New Yorkers interested in the state of contemporary realist painting are advised to seek out the paintings and drawings of James Valerio at the George Adams Gallery. It should be understood, however, that Mr. Valerio doesn’t supply the last word on the genre; the last rites, maybe . He’s a photo-realist for whom every object-whether it be a nude woman bearing quinces, a grimy trail of suds left by a mop, or a wall covered with innumerable layers of paint-is an occasion for the pictorial equivalent of taxidermy. This isn’t necessarily a criticism; it could very well be a statement of purpose. When Mr. Valerio depicts a human head wrapped in aluminum foil ensconced on the top shelf of his kitchen cabinet, he underscores that painting is, for him, a kind of postmortem. Not every image is as ghoulishly heavy-handed, but each is marked by the clinician’s touch-cold, exacting and flatly stated. Seen up close, the canvases disappoint: They’re immaculate but without body. The drawings, on the other hand, generate some warmth. The minute accumulation of pencil marks provides evidence that Mr. Valerio’s heart beats more loudly when his hand is right in there.
James Valerio: Paintings 1993-2003 is at the George Adams Gallery, 41 West 57th Street, seventh floor, until May 31.
Blots, Blobs and Drips
One of the primary responsibilities of a painter is to establish a tension between the surface of the canvas and the events taking place within it, between material and illusion. It’s there, this fundamental relationship, in the abstract paintings of Peggy Cyphers, but in a curious and muffled manner. Her recent series of mixed-media pictures, collectively titled Girl in the City , on exhibit at the Proposition/Ellen Donahue and Ronald Sosinski, contain a variety of painterly tacks: blots, blobs and drips, fluttering brushstrokes and runs of thinned acrylic. The pictures are fluid and open, recalling the heavens and the sea, the free-floating character of microscopic phenomena and colorfield painting. Surrealism comes to mind, too, stripped of the usual symbolic and psychological heavy breathing. Automatism is, for Ms. Cyphers, less a vehicle for tapping into the subconscious than a means of getting a picture rolling.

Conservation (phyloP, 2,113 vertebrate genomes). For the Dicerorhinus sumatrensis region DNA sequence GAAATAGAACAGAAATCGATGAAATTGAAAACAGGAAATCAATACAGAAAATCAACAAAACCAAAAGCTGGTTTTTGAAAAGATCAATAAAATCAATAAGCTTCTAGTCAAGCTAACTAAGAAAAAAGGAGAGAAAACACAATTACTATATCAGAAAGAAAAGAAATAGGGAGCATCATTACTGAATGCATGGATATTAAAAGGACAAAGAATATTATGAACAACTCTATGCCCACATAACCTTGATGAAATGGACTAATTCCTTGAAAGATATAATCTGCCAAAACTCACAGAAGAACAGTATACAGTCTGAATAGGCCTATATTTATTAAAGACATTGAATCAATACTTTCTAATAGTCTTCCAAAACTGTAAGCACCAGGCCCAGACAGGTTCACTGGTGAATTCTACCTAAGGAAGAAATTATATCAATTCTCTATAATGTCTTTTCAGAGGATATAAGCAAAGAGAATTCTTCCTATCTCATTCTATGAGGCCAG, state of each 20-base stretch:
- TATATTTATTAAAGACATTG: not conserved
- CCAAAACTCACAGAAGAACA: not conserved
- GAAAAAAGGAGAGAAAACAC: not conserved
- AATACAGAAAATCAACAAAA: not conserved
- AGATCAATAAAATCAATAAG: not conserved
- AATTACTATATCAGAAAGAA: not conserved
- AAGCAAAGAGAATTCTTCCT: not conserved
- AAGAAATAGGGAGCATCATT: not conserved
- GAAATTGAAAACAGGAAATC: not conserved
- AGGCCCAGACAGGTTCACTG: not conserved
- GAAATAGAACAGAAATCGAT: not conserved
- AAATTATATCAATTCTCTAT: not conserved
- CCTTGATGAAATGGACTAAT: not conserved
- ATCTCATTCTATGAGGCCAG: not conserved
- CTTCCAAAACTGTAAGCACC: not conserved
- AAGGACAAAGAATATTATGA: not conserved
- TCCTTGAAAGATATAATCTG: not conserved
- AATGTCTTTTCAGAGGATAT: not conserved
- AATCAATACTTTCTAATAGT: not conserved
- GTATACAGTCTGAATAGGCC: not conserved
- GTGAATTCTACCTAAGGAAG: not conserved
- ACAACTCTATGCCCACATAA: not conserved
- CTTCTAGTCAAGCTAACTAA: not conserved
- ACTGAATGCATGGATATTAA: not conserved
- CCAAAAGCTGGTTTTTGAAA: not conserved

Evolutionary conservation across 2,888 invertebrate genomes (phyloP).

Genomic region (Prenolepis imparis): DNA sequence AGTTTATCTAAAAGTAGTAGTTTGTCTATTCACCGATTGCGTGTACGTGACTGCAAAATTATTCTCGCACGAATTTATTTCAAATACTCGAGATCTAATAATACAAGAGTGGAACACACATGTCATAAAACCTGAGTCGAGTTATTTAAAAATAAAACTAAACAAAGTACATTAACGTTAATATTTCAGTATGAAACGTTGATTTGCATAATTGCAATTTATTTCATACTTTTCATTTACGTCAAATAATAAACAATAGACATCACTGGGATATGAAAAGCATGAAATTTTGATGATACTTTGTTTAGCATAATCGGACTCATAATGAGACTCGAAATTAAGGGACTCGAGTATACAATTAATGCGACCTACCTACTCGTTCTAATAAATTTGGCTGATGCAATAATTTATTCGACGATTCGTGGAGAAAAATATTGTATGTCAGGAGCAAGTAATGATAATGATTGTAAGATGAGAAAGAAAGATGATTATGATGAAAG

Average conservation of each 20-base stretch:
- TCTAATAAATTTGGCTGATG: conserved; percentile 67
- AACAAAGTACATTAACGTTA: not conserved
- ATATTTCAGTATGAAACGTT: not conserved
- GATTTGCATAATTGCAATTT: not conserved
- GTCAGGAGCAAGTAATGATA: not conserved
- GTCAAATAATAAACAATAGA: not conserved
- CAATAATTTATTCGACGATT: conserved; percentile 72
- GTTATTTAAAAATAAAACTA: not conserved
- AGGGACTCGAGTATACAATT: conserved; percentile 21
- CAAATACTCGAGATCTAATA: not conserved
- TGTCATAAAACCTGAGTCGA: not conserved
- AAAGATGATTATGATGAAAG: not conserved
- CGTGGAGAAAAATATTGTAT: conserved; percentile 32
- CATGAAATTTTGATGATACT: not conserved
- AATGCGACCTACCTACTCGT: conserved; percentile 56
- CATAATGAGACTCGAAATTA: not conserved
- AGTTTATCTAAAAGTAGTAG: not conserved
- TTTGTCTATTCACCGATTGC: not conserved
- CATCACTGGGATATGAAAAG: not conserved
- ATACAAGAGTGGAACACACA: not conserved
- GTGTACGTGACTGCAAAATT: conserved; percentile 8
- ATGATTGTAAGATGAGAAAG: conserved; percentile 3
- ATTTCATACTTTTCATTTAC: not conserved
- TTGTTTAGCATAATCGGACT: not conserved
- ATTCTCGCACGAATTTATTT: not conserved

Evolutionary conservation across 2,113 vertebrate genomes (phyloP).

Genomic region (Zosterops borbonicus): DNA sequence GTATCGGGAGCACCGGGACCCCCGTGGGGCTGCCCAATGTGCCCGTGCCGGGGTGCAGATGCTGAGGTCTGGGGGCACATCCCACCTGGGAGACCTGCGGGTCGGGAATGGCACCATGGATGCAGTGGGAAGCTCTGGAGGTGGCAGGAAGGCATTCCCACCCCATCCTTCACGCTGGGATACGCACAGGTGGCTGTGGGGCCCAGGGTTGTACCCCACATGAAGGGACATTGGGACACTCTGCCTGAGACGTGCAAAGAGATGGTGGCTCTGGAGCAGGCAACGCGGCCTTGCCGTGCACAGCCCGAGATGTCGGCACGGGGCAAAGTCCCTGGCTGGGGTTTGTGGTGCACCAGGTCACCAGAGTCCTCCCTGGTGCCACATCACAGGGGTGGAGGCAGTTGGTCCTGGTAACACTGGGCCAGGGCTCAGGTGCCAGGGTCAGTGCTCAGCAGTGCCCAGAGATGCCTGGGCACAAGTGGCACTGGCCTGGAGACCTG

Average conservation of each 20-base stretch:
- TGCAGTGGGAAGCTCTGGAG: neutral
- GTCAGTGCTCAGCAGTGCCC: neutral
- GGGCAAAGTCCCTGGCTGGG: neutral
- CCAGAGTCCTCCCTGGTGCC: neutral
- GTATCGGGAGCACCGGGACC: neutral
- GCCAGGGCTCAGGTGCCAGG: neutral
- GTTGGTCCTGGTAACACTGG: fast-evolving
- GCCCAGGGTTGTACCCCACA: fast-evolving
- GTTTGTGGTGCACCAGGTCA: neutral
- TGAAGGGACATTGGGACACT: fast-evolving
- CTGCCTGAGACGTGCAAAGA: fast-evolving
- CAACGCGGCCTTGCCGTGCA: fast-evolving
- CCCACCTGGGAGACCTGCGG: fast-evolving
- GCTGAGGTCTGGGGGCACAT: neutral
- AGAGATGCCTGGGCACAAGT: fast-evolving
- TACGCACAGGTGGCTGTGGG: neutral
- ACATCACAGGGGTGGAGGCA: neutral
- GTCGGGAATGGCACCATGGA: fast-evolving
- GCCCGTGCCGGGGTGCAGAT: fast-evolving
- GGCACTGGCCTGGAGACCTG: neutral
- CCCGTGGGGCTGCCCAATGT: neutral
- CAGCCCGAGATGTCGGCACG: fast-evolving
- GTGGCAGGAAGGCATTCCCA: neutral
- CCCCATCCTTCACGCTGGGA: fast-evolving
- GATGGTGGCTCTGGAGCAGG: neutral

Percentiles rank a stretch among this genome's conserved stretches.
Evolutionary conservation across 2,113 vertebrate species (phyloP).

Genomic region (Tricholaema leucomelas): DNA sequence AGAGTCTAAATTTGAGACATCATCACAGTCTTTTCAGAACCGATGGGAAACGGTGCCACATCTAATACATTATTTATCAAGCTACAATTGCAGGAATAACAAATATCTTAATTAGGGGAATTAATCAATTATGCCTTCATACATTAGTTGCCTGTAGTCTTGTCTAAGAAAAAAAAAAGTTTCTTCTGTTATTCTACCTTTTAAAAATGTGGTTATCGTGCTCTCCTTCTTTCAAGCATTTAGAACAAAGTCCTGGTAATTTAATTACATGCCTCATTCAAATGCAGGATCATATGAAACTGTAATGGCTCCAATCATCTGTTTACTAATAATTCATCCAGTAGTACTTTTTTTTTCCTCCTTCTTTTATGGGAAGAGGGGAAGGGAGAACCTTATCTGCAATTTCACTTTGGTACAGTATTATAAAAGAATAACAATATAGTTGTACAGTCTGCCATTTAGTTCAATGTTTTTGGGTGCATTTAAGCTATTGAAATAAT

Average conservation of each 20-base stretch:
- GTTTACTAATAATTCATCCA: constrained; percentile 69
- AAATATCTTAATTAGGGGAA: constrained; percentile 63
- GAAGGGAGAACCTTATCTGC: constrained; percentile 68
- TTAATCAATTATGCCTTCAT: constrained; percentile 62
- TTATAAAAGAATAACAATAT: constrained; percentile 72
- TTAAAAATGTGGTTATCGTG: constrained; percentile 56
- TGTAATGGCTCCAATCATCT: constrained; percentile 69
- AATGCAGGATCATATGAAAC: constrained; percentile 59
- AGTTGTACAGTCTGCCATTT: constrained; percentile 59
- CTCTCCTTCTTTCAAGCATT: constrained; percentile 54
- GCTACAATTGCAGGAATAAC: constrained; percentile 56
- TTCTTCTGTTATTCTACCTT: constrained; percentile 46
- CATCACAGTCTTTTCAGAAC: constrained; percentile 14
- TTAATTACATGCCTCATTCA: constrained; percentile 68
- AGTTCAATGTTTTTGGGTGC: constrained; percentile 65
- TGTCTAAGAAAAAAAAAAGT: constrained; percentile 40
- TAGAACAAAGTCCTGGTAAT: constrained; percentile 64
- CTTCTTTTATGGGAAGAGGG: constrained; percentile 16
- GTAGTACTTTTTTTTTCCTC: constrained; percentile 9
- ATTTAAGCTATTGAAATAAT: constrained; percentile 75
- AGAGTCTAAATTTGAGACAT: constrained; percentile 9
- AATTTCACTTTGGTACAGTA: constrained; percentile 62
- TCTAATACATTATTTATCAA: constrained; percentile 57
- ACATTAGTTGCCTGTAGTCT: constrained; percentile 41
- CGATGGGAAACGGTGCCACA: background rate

The paintings, though airy, are obdurate in their physicality. Vistas that hint at translucency, atmosphere and humidity are themselves scrabbled, gritty and parched. (One of the media Ms. Cyphers mixes is sand.) The tension between surface and illusion is tweaked, yet not as tautly as it could be: The pictures smother, rather than animate, the incidents buried in them. This isn’t the case with Future Byzantium-Turner (1998-2003) or Sante Fe (2002), both of which are as different from each other as they are from the rest of the work. The former is churning and malevolent; the latter fragile and evanescent. Both possess a pliability that Girl in the City only wishes for. Sante Fe is particularly good, a picture as gentle and unkempt as an eddy of dust seen in a beam of light. Did Ms. Cyphers paint it in Sante Fe? If so, maybe she needs to get out to New Mexico more often.
Peggy Cyphers: Paintings and Digital Clones is at the Proposition/Ellen Donahue and Ronald Sosinski, 559 West 22nd Street, until May 17.